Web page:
Not only does she meet her family, she falls for the ultimate 16th century hottie – Lorenzo. Rachel strikes again with her swoon worthy, cold shower needing boys! (: And not just any boy, but one who is willing to give up his dreams to be with her! Thankfully, Cat doesn’t let him do that. She knew she was coming back to the future and she knew he wouldn’t be happy if he have up his dream.

I was happy to see Cat make up with her soon to be step-mom. I think she deserves a great relationship with her! I wasn’t so sure about my step-dad when he and my mom first started dating. He and I now have a great relationship!

I have only great things to say about this! I highly recommend it! (:

 

*Review* Timepiece by Myra McEntire October 20, 2013

Rating:  5 stars
Pub date: 12 June 2012
Publisher: Egmont USA
Genre: Young Adult Fiction
Format:e-book, via library
Status: Book two of the Hourglass series

Summary:

A threat from the past could destroy the future. And the clock is ticking…

Kaleb Ballard was never supposed to be able to see ripples – cracks in time. Are his powers expanding, or is something very wrong? Before he can find out, Jonathan landers, the man who tried to murder is father, reappears. Why is he back, and what, or whom, does he want?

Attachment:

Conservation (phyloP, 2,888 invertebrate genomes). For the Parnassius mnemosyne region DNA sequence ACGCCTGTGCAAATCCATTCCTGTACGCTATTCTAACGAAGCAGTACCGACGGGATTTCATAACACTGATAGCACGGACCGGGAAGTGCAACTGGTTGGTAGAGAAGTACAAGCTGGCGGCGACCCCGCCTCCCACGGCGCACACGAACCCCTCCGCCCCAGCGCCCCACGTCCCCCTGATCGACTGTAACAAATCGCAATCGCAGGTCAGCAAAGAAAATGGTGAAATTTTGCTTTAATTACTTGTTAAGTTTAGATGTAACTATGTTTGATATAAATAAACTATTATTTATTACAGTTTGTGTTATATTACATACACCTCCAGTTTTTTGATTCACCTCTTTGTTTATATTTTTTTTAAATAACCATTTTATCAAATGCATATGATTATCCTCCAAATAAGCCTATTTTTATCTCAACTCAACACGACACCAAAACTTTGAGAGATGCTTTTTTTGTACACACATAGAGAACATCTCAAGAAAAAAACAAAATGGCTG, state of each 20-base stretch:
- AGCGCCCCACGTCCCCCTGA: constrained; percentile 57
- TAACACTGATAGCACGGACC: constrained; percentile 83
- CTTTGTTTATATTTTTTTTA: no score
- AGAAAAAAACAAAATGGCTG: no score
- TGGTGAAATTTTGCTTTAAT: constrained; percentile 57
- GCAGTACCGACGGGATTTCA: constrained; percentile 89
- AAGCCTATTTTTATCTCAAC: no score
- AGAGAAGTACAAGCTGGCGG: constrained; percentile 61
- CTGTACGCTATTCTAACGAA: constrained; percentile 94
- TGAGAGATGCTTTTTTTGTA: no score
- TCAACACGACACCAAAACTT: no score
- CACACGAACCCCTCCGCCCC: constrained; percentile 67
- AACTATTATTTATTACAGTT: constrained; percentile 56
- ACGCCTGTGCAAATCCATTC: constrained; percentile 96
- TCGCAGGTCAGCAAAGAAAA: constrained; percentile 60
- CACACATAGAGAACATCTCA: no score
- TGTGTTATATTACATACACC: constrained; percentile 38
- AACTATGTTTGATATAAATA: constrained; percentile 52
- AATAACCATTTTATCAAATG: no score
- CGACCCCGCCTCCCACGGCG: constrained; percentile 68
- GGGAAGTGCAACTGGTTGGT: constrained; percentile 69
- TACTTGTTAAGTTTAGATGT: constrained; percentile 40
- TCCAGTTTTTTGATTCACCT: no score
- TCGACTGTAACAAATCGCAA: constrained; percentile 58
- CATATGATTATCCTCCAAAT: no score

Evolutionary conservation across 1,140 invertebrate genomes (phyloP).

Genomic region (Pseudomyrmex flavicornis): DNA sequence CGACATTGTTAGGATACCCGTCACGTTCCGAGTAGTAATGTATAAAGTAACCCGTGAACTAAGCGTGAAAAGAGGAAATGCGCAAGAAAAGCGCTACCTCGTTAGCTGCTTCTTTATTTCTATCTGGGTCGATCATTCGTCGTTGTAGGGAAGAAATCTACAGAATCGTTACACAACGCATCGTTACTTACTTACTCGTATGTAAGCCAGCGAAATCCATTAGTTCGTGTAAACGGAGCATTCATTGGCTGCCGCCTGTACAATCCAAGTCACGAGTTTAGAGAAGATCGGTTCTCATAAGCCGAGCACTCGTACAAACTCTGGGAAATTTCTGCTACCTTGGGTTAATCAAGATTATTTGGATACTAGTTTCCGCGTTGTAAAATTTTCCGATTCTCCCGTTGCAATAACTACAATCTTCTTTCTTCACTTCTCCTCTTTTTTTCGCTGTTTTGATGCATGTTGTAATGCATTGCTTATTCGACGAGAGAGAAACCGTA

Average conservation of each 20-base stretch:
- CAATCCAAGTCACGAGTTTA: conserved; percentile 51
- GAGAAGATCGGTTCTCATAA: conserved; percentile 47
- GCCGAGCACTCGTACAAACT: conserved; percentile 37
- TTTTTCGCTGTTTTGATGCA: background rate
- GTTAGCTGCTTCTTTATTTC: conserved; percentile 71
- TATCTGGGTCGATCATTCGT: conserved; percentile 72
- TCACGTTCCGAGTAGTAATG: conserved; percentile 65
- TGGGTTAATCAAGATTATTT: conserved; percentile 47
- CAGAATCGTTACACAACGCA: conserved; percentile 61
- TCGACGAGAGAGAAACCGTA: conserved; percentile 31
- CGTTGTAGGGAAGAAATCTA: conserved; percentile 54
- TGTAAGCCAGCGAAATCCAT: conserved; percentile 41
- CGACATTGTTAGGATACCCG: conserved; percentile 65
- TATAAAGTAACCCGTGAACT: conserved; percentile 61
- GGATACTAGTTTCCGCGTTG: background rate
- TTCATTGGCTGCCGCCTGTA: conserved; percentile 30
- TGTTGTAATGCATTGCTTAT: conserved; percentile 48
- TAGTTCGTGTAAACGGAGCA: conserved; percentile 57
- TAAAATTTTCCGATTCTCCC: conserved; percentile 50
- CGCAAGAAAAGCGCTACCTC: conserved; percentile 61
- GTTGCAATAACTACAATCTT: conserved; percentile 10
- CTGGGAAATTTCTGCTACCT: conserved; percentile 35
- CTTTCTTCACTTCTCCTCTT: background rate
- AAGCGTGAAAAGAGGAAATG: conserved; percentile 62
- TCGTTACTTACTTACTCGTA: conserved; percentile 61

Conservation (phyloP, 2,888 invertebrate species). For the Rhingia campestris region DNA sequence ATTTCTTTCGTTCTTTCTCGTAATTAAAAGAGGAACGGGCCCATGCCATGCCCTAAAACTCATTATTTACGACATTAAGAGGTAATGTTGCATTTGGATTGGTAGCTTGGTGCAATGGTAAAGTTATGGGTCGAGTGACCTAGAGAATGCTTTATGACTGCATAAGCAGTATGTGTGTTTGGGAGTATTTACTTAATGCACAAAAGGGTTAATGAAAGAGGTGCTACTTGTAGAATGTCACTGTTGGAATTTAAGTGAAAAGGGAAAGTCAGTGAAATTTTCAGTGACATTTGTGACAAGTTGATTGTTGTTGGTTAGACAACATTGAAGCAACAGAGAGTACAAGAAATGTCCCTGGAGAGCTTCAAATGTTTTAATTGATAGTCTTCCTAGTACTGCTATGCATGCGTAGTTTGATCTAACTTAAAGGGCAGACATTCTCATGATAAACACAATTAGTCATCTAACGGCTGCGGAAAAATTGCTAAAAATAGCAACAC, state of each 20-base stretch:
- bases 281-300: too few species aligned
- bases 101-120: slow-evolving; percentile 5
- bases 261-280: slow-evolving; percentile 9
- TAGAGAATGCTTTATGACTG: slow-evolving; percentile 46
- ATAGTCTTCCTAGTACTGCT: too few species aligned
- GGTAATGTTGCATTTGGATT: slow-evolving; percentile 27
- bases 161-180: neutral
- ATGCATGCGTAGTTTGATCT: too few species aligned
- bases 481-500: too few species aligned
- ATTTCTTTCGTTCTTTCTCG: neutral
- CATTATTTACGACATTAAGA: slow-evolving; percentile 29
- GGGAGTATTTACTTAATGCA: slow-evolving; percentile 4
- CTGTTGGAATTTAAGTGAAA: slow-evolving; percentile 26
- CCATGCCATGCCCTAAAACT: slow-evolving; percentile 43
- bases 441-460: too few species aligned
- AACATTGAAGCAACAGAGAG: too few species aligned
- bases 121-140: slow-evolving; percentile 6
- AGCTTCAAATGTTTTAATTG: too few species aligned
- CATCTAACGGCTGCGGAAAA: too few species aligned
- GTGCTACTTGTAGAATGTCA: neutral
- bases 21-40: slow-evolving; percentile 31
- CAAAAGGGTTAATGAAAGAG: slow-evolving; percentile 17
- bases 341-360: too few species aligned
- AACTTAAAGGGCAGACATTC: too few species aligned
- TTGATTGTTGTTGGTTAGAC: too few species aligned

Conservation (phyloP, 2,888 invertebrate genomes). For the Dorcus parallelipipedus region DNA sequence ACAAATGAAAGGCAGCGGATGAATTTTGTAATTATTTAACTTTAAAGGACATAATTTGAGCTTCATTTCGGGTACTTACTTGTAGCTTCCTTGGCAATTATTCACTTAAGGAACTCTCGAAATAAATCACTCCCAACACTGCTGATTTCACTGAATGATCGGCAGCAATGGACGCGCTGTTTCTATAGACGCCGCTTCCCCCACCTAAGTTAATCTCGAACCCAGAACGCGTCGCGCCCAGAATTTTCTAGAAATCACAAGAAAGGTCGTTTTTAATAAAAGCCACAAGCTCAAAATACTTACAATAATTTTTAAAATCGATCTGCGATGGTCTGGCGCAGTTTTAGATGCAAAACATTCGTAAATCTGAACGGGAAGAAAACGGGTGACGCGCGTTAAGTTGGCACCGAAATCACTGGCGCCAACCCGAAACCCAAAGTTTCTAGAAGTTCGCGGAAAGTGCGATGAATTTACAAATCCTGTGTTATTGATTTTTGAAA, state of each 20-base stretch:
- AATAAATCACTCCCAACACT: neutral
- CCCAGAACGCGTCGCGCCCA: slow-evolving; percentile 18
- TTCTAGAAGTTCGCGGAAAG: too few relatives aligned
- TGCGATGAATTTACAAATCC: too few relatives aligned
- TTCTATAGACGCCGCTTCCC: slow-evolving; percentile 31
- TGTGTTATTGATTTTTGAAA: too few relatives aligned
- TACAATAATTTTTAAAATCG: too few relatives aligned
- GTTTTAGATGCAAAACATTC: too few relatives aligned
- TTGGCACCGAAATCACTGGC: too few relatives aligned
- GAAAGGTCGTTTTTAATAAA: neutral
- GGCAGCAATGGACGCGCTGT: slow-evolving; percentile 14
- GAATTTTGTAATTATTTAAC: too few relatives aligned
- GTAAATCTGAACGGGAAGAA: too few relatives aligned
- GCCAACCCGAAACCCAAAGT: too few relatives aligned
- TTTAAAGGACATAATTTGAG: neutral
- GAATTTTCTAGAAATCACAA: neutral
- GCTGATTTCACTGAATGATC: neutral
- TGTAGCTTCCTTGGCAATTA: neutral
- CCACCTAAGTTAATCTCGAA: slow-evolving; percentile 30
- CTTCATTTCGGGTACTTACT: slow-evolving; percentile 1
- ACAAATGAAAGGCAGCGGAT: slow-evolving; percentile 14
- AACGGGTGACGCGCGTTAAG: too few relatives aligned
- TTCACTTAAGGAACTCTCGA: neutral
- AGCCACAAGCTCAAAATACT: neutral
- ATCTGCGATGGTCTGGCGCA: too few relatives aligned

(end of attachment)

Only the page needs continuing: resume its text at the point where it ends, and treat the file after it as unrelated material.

In the wake of Landers’ return, the Hourglass organization is given an ultimatum. Either they find Jack and the research he’s stolen on the people who might carry the time gene, or time will be altered – with devastating results for the people Kaleb loves most.

Now Kaleb, Emerson, Michael, and the other Hourglass recruits have no choice but to use their unusual powers to find Landers. But where do they even start? And when? And even if they succeed, it may not be enough…

My thoughts:

I blew through Hourglass and quickly jumped into Timepiece. Even though I was enjoying being away at the beach, reading about TN warmed my heart.

I fell in love with Kaleb when he first met Em. Adorable and lost Kaleb. For a heartbeat, I really loved the thought of him and Em together. Then I realised Em and Michael were too perfect together. Also because Kaleb really meets his match in Timepiece. Kaleb is also in touch with what could be considered his feminine side. He knows his way around a kitchen. What girl doesn’t love a guy who knows his way around a kitchen? C’mon, ladies, fess up!

“I’m a badass. A badass who bakes when he’s depressed.”

Love it!